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1. The Treaty on European Union ( Official Journal C 191, 29 July 1992 ) ( item 1 ) was an international treaty signed by the High Contracting Parties, which included Her Majesty Queen Elizabeth II the Queen of the United Kingdom of Great Britain and Northern Ireland. The Treaty stated that it:
“Resolved to mark a new stage in the process of European Integration undertaken with the establishment of the European Communities.”
and it: “Resolved to establish a citizenship common to nationals of their countries." Article 8 expanded on these resolutions. Under the heading "Citizenship of the Union" article 8 said: "
1 Citizenship of the Union is hereby established. Every person holding the nationality of a member State shall be a citizen of the Union.
2 Citizens of the Union shall enjoy the rights conferred by this Treaty and shall be subject to the duties imposed thereby."
This Treaty was later made a part of UK and Northern Ireland domestic law by an Act of Parliament namely the European Communities (amendment) Act 1993 (c32).
John Major was Prime Minister during the time of the negotiations on the Treaty were being conducted and he was the minister responsible for advising Her Majesty Queen Elizabeth II to sign the Treaty. When he came back from the negotiations in Maastricht he said that Her Majesty the Queen was now a citizen of Europe. In view of Article 8 of the Treaty and the words in the recitals, quoted above, this is an accurate statement of the Treaty's legal effect. There were two plenipotentiaries designated by Her Majesty the Queen in the Treaty-these were the Rt Hon, Douglas Hurd, secretary of State for Foreign and Commonwealth Affairs and the Hon Francis Maud, Financial Secretary to the Treasury. They were recoded as having agreed to Article 8.
2. The question for the police is whether the signing of the Treaty was one which was legal under the English Constitution?
That England does have a very ancient Constitution is clear. It goes back at least to the days of King Alfred (b. 841) who recorded the laws and customs of all the old Kingdoms over which he ruled in a book he called the Dome' (taken from Doom meaning punishment). Each of Alfred's laws was based on the teachings of Holy Scripture. Alfred showed this book of law to the Witan (councillors of a Saxon King) who agreed it was good law. It was issued throughout Alfred's Kingdom as the Kings law.
This forms the basis of our modern English Constitution. It has been argued that it no longer applied after the Norman Conquest. However, it is most apparent from the Doomsday book compiled by William the Conqueror in 1086 that the former Alfred's laws were still on force see Government of England p8 para (2) item (3) and Blackstone's Commentaries on the Laws of England p191(item 4). Page 29.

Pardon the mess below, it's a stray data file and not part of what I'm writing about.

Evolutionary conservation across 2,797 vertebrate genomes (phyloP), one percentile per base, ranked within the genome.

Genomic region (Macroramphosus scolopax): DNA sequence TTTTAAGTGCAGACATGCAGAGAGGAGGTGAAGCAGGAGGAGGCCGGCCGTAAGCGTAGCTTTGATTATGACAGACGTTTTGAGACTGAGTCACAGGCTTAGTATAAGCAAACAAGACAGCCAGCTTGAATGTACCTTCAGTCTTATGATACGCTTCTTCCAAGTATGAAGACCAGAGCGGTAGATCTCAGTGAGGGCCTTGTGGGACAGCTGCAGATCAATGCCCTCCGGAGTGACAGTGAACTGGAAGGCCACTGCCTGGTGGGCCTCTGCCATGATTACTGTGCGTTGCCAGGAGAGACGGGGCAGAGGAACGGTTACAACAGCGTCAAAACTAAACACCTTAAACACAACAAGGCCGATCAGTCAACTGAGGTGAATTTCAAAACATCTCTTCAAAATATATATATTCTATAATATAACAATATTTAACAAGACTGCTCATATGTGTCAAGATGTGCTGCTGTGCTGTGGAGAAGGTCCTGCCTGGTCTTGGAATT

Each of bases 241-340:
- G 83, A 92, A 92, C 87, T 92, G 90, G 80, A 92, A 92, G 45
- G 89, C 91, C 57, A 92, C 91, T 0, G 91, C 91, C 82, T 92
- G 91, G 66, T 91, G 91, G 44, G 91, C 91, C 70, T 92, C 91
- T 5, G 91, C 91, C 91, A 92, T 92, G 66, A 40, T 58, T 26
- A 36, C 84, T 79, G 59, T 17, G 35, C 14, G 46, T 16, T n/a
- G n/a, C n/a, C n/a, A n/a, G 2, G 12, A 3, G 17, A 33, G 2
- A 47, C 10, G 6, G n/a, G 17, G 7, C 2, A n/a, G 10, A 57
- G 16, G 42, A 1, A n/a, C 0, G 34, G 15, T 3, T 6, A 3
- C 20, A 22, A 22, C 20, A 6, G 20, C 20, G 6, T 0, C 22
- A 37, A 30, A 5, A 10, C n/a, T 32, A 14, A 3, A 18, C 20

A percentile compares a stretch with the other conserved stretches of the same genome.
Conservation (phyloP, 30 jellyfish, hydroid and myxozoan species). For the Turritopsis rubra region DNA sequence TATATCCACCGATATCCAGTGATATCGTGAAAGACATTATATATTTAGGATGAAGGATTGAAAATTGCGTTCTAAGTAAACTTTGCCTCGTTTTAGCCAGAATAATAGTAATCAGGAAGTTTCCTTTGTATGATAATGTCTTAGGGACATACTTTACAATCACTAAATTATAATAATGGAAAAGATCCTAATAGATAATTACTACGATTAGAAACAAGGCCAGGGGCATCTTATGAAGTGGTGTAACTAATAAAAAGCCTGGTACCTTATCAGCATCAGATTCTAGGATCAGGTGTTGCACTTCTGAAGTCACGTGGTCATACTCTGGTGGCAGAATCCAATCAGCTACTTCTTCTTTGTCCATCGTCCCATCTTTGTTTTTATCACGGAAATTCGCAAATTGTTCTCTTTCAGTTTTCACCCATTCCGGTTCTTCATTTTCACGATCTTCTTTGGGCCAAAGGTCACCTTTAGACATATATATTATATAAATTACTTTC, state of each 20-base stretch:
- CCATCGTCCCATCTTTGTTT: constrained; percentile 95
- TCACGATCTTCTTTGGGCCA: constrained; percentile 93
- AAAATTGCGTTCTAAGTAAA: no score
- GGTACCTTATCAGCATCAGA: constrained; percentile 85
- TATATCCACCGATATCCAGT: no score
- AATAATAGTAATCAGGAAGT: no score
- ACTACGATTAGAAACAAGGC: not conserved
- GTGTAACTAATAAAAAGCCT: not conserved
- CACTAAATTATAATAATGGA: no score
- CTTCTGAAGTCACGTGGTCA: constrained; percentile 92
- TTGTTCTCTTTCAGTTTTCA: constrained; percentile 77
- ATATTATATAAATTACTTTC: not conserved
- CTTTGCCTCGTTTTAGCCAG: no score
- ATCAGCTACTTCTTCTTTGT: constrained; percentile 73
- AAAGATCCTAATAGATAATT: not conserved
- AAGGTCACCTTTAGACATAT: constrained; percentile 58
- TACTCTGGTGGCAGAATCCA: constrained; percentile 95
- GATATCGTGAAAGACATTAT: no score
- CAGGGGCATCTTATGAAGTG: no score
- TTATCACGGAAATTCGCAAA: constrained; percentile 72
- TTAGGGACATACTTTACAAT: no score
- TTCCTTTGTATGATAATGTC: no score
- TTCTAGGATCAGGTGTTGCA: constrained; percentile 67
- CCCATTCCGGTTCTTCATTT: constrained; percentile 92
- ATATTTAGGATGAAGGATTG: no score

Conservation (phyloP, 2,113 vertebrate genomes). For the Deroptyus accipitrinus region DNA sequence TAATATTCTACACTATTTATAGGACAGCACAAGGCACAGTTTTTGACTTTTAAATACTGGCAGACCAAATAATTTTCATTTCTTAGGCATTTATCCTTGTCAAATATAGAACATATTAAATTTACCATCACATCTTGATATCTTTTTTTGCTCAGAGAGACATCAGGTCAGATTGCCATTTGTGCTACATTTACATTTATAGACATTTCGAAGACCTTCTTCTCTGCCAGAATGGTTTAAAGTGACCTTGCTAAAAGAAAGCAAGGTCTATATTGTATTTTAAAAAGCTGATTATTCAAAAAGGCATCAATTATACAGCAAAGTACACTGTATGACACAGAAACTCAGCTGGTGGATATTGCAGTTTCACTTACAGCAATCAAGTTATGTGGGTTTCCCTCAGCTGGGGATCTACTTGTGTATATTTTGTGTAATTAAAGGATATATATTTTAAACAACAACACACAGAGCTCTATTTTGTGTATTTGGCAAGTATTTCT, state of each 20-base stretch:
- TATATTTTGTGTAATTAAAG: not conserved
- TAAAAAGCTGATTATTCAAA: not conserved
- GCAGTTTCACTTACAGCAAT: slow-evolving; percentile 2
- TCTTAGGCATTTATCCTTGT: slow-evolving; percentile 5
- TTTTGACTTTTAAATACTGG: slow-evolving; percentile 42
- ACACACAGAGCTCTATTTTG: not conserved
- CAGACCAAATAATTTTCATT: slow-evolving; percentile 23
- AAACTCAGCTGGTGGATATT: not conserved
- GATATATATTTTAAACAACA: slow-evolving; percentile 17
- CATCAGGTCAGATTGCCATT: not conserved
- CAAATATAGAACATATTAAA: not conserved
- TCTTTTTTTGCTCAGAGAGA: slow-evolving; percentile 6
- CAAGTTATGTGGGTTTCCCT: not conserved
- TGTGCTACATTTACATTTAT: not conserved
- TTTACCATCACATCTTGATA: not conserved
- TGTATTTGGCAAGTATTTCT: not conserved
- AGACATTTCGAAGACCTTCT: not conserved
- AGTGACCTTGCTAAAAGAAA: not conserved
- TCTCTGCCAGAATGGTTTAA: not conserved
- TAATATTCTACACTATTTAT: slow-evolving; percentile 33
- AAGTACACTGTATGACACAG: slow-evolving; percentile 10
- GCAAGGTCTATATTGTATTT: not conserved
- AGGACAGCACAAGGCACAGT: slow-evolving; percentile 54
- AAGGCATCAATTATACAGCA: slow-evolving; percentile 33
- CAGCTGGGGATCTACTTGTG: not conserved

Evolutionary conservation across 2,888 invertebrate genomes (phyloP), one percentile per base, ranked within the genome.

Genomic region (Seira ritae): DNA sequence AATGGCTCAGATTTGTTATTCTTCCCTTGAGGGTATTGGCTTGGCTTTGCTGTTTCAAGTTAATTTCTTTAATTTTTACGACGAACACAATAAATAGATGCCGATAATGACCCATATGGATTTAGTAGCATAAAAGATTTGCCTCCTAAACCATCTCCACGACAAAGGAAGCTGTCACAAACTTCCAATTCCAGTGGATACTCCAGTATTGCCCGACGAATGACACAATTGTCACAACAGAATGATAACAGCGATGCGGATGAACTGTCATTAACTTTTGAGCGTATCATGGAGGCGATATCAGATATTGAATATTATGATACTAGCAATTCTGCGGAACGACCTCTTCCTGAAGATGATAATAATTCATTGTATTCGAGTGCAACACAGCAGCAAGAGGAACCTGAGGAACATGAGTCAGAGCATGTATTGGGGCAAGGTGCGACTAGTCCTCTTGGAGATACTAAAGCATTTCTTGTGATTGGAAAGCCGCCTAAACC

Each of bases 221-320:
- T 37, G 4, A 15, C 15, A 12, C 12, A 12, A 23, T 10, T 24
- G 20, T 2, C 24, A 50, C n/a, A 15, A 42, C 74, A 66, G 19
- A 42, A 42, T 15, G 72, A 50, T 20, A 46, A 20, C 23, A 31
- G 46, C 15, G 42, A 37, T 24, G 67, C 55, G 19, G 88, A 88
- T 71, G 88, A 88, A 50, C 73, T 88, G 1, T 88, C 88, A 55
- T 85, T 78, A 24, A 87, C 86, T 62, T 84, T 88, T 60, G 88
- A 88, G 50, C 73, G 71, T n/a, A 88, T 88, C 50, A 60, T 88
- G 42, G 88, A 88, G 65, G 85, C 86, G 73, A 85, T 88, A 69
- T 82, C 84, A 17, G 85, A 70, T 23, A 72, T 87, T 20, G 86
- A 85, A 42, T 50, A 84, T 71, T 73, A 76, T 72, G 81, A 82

From the time of King Alfred there has been tradition of refusal to accept foreign interference in England's Affairs. During the reign of King Alfred, Alfred decided on a suitable candidate for Archbishop, but the Pope had other ideas and sent an Archbishop from Rome. Alfred returned the Popes choice but the Pope sent back a message that he the Pope appointed every King in the world and if Alfred did not accept his choice he would appoint a new King, despite this Alfred sent the Archbishop back to the Pope with the message that he Alfred would only ever do what was in the best interests of his subjects who elected him King.
This theme in Constitutional Law was subsequently developed. King John in 1213 was having a great deal of trouble from the Barons and the population generally. He had been using foreign mercenaries to suppress the population because our own soldiers reed to dfuso so. He enraged the Barons by taking advantage of their wives. Fearing for his own safety and needing a powerful allie he surrendered England to Archbishop Pandolf the Papal Legate at Dover renting it back as a vassal King to the Pope for 1000 marks a year 700 for England 300 for Irelands. John's concession of England to the Pope is and the Oath of Fealty he took are p38-39 of English Constitutional Documents found on Page 15. This is also mentioned at page 26.
King John died in 1216 his son Henry III was only 9 years of age when he came to the throne, the Earl of Pembroke one of those who had assisted King John to surrender England to the Pope was appointed as his guardian, (it must be said that the majority of the Barons objected and did not support this surrender of England). The rent was paid during his minority but on coming of age to rule in his own right, he informed the Pope he Henry was answerable for all things to do with the church in England only to God. Henry stopped paying the rent and placed those Barons who had assisted his father to surrender England to the Pope on trial for treason. It must be said the majority of the Barons refused to accept the Popes authority. Page 16-17 English Constitutional Documents, see also the Prerogatives of the King Page 26 -27.
Subsequently in 1366 King Edward III received a letter from the Pope demanding the unpaid money from the time Henry III had stopped paying it. King Edward III spoke to the Bishops then the Barons and they asking for time to consider the matter spoke with the Commons. On the morrow first the Bishops then the Barons then the Commons spoke to the King, they all individually told King Edward III that England did not belong to King John it was not his to give away he broke the law and his surrender of England to the Pope was illegal and did not count. Page 130 in English Constitutional Documents Page 17 in the Bundle and Pages 11-12 in the Prerogatives of the King. Pages 21-22